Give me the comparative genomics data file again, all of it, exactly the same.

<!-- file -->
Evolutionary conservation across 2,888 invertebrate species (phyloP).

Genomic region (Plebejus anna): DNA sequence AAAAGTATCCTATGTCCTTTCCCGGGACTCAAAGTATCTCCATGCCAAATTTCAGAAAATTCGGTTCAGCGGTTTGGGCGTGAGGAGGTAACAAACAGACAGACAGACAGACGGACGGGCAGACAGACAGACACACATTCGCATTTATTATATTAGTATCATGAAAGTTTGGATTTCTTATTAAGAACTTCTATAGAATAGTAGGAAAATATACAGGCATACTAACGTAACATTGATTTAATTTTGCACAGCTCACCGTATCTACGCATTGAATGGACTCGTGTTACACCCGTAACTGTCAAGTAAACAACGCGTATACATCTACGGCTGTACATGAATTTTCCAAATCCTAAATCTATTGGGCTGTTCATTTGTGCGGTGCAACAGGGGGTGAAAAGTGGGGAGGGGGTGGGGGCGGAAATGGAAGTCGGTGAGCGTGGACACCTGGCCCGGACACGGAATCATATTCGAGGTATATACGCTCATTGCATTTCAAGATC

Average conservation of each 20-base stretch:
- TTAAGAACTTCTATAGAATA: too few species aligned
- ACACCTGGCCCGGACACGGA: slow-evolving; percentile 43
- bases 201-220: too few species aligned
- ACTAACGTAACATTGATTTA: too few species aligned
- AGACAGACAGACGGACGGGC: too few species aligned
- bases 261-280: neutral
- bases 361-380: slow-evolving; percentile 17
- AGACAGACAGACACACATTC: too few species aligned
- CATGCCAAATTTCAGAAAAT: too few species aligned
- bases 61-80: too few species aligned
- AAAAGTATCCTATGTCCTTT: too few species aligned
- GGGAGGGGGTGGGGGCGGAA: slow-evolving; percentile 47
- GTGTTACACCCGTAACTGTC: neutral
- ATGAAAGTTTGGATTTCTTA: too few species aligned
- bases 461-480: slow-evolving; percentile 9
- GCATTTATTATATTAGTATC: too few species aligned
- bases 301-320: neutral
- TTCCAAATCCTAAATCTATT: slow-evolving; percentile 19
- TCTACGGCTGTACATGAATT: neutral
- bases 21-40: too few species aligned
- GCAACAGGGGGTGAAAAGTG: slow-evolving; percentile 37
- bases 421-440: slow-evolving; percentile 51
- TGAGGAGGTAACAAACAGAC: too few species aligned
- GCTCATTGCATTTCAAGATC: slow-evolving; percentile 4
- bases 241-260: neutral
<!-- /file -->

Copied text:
Evolutionary conservation across 2,888 invertebrate species (phyloP).

Genomic region (Plebejus anna): DNA sequence AAAAGTATCCTATGTCCTTTCCCGGGACTCAAAGTATCTCCATGCCAAATTTCAGAAAATTCGGTTCAGCGGTTTGGGCGTGAGGAGGTAACAAACAGACAGACAGACAGACGGACGGGCAGACAGACAGACACACATTCGCATTTATTATATTAGTATCATGAAAGTTTGGATTTCTTATTAAGAACTTCTATAGAATAGTAGGAAAATATACAGGCATACTAACGTAACATTGATTTAATTTTGCACAGCTCACCGTATCTACGCATTGAATGGACTCGTGTTACACCCGTAACTGTCAAGTAAACAACGCGTATACATCTACGGCTGTACATGAATTTTCCAAATCCTAAATCTATTGGGCTGTTCATTTGTGCGGTGCAACAGGGGGTGAAAAGTGGGGAGGGGGTGGGGGCGGAAATGGAAGTCGGTGAGCGTGGACACCTGGCCCGGACACGGAATCATATTCGAGGTATATACGCTCATTGCATTTCAAGATC

Average conservation of each 20-base stretch:
- TTAAGAACTTCTATAGAATA: too few species aligned
- ACACCTGGCCCGGACACGGA: slow-evolving; percentile 43
- bases 201-220: too few species aligned
- ACTAACGTAACATTGATTTA: too few species aligned
- AGACAGACAGACGGACGGGC: too few species aligned
- bases 261-280: neutral
- bases 361-380: slow-evolving; percentile 17
- AGACAGACAGACACACATTC: too few species aligned
- CATGCCAAATTTCAGAAAAT: too few species aligned
- bases 61-80: too few species aligned
- AAAAGTATCCTATGTCCTTT: too few species aligned
- GGGAGGGGGTGGGGGCGGAA: slow-evolving; percentile 47
- GTGTTACACCCGTAACTGTC: neutral
- ATGAAAGTTTGGATTTCTTA: too few species aligned
- bases 461-480: slow-evolving; percentile 9
- GCATTTATTATATTAGTATC: too few species aligned
- bases 301-320: neutral
- TTCCAAATCCTAAATCTATT: slow-evolving; percentile 19
- TCTACGGCTGTACATGAATT: neutral
- bases 21-40: too few species aligned
- GCAACAGGGGGTGAAAAGTG: slow-evolving; percentile 37
- bases 421-440: slow-evolving; percentile 51
- TGAGGAGGTAACAAACAGAC: too few species aligned
- GCTCATTGCATTTCAAGATC: slow-evolving; percentile 4
- bases 241-260: neutral